When most people think of investing, the first thing that comes to mind is buying stocks to make money from capital appreciation. However, did you know that you can also make money from dividends? Let’s talk about what dividends are and why they are important. We will also break down the dividend yield and show you how to calculate it. Finally, we will talk about the tax implications of receiving dividend income.
What is a dividend?
Dividends are a source of income, and the technical definition of a dividend is a distribution of a company’s earnings approved by the company’s board of directors. Dividend payments are frequently paid out quarterly and are received as cash payments or reinvested as additional stock in the company.
What is a dividend yield?
A dividend yield is a financial ratio based on the amount of money paid by that company divided by the price of that share. The financial ratio (Dividend/Share Price) is calculated annually and shown as a percentage. For example, if company X has a share price of $100, it pays out a quarterly dividend of $1. The annual dividend is $4, and the price is $100. So the dividend yield is ($4/$100) or 4%. Keep in mind that the price of publicly traded companies, index funds, ETFs, and mutual funds are constantly changing. The current price and dividend do not predict future dividends or stock prices. Always understand that investments have risk, do your research, and consult your financial advisor to understand dividend investments before making them.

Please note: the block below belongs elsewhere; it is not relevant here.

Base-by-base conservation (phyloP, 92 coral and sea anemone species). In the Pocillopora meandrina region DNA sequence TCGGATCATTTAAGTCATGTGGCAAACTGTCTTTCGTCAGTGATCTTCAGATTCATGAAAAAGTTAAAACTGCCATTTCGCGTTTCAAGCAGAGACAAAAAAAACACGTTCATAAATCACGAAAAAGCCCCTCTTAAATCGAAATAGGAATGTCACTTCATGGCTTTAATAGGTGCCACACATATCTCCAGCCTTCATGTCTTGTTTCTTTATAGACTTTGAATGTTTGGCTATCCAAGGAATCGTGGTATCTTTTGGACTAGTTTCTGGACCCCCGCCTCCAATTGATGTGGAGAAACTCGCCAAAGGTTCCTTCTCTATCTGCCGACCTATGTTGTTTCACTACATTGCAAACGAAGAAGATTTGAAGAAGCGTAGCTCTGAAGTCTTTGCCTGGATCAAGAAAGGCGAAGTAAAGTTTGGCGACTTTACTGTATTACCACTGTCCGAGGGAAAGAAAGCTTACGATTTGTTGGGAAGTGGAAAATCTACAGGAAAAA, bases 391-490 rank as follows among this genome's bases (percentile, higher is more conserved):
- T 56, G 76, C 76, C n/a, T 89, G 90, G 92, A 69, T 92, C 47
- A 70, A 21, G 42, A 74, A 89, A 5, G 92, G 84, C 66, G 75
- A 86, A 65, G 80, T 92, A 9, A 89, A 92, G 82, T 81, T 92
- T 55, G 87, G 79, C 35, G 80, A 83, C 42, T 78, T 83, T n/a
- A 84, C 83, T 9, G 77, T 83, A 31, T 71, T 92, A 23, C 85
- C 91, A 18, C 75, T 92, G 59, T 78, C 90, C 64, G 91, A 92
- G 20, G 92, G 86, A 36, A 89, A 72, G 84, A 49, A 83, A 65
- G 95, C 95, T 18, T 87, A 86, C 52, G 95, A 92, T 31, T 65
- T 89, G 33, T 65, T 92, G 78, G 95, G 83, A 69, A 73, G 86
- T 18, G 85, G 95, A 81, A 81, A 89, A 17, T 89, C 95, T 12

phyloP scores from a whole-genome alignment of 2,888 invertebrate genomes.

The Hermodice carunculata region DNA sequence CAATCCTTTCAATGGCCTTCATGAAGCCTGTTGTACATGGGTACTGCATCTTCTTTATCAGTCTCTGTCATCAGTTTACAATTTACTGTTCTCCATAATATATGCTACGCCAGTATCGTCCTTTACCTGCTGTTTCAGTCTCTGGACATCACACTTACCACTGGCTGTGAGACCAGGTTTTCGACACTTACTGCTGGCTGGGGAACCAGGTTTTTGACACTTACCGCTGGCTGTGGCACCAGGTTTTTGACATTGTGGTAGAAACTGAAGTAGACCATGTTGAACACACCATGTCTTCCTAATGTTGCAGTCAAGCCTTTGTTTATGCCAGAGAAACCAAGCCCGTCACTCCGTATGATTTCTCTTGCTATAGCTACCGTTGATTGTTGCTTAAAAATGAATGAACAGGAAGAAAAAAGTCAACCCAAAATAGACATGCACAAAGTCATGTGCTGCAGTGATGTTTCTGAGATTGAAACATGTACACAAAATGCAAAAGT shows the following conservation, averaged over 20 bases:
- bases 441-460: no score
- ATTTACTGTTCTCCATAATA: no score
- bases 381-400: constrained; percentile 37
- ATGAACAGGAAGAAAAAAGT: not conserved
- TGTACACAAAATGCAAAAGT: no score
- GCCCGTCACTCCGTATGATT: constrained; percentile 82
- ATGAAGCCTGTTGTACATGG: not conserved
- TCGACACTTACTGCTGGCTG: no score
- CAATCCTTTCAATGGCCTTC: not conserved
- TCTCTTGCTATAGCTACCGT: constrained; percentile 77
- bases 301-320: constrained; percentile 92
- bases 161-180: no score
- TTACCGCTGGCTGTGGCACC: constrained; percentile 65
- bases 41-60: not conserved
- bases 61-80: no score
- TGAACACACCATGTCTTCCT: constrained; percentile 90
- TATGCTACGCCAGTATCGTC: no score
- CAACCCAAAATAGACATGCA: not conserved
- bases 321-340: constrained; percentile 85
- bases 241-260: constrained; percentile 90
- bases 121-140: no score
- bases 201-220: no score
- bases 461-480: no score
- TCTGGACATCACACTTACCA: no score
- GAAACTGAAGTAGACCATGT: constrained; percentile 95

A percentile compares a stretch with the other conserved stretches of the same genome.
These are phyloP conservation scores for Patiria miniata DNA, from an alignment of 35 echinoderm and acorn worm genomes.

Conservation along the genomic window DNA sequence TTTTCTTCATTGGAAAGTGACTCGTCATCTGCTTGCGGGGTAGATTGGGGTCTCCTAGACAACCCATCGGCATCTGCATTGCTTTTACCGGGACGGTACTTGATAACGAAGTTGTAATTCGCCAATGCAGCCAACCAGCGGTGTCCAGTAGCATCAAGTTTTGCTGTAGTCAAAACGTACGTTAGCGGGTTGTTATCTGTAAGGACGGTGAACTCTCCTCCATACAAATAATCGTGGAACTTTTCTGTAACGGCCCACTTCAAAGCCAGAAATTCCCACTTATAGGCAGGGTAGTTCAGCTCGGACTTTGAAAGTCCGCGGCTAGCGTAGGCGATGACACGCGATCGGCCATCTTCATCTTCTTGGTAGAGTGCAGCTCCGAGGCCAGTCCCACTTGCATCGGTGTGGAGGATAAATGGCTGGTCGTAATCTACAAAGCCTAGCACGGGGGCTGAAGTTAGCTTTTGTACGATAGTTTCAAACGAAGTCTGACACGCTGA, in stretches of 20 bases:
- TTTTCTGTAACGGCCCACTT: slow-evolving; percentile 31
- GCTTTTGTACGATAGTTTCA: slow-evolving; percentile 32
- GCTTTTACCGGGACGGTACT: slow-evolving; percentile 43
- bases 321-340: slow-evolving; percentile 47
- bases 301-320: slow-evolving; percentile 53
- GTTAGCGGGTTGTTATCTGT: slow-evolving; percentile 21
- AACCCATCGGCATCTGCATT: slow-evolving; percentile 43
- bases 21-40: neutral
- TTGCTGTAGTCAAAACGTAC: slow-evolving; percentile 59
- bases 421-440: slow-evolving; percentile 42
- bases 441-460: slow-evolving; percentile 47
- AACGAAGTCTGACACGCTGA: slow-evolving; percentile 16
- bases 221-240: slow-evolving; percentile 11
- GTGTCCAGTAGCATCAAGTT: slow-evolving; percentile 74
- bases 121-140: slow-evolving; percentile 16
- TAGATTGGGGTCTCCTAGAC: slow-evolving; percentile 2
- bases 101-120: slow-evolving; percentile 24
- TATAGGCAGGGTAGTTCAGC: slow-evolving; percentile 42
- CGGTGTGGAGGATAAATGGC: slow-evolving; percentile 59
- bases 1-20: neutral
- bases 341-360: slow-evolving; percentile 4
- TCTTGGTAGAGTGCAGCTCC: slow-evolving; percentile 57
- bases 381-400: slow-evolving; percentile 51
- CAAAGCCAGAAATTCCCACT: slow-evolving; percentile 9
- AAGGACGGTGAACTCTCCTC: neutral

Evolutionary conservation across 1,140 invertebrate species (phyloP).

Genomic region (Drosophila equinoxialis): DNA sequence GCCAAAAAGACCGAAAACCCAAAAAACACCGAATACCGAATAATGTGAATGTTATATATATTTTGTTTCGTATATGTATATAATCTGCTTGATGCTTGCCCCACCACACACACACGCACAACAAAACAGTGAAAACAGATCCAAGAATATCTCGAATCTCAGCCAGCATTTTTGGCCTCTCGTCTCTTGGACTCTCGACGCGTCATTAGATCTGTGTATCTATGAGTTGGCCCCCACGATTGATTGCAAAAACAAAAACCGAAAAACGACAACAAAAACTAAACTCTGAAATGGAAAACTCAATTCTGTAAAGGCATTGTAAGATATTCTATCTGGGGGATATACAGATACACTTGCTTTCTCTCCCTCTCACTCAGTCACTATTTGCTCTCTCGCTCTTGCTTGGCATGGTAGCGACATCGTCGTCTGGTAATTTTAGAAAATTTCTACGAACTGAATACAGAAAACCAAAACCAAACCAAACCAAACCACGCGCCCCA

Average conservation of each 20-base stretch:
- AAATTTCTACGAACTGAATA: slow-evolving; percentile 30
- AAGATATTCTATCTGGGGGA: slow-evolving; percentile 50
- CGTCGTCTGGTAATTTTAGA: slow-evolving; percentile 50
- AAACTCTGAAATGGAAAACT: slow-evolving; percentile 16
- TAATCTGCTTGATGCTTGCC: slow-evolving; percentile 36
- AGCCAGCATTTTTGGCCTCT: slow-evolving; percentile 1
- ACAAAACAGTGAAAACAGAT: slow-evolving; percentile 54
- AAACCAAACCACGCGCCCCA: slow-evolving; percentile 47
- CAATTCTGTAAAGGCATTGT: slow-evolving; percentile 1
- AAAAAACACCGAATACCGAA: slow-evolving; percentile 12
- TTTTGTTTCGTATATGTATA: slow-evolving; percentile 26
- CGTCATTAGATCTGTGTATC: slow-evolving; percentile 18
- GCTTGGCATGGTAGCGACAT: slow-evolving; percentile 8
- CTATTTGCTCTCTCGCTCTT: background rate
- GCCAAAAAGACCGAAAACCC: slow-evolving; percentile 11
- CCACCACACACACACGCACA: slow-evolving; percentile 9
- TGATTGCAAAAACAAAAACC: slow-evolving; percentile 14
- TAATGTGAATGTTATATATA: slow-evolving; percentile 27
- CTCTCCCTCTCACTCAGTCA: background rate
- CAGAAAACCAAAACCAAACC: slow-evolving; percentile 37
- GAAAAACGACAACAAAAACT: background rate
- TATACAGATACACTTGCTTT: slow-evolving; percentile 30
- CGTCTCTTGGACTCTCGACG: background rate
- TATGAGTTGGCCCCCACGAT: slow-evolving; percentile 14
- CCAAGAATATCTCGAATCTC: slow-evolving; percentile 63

Why are dividends important?
Dividends are important because they offer a way to make money from investments outside of buying and selling stocks for gain. It is a reward from a company for investing in that company. Companies that issue dividends often have information and research available on current and future dividends.
Yes, dividends are income, and they are, for the most part, taxed. Dividends can be classified either as ordinary or qualified. Whereas ordinary dividends are taxable as ordinary income, qualified dividends that meet certain requirements are taxed at lower capital gains rates. The dividend payer must correctly identify each type and amount of dividend. Always consult your tax preparer or CPA regarding tax information and how it applies to you.
How to budget for dividends?
Do you need to factor into your budget for dividend income? We have you covered if you’re going to budget accurately for that dividend income! You will select what you want to budget for dividend income and the dividends you expect. Then you can compare your budgeted dividend income against your actual dividend income. If you need help figuring out how much dividend income you make, look at your brokerage account statements! These monthly statements will have the dividends you have received summarized and detailed. Check out how easy it is to budget on My Financial Snapshot below.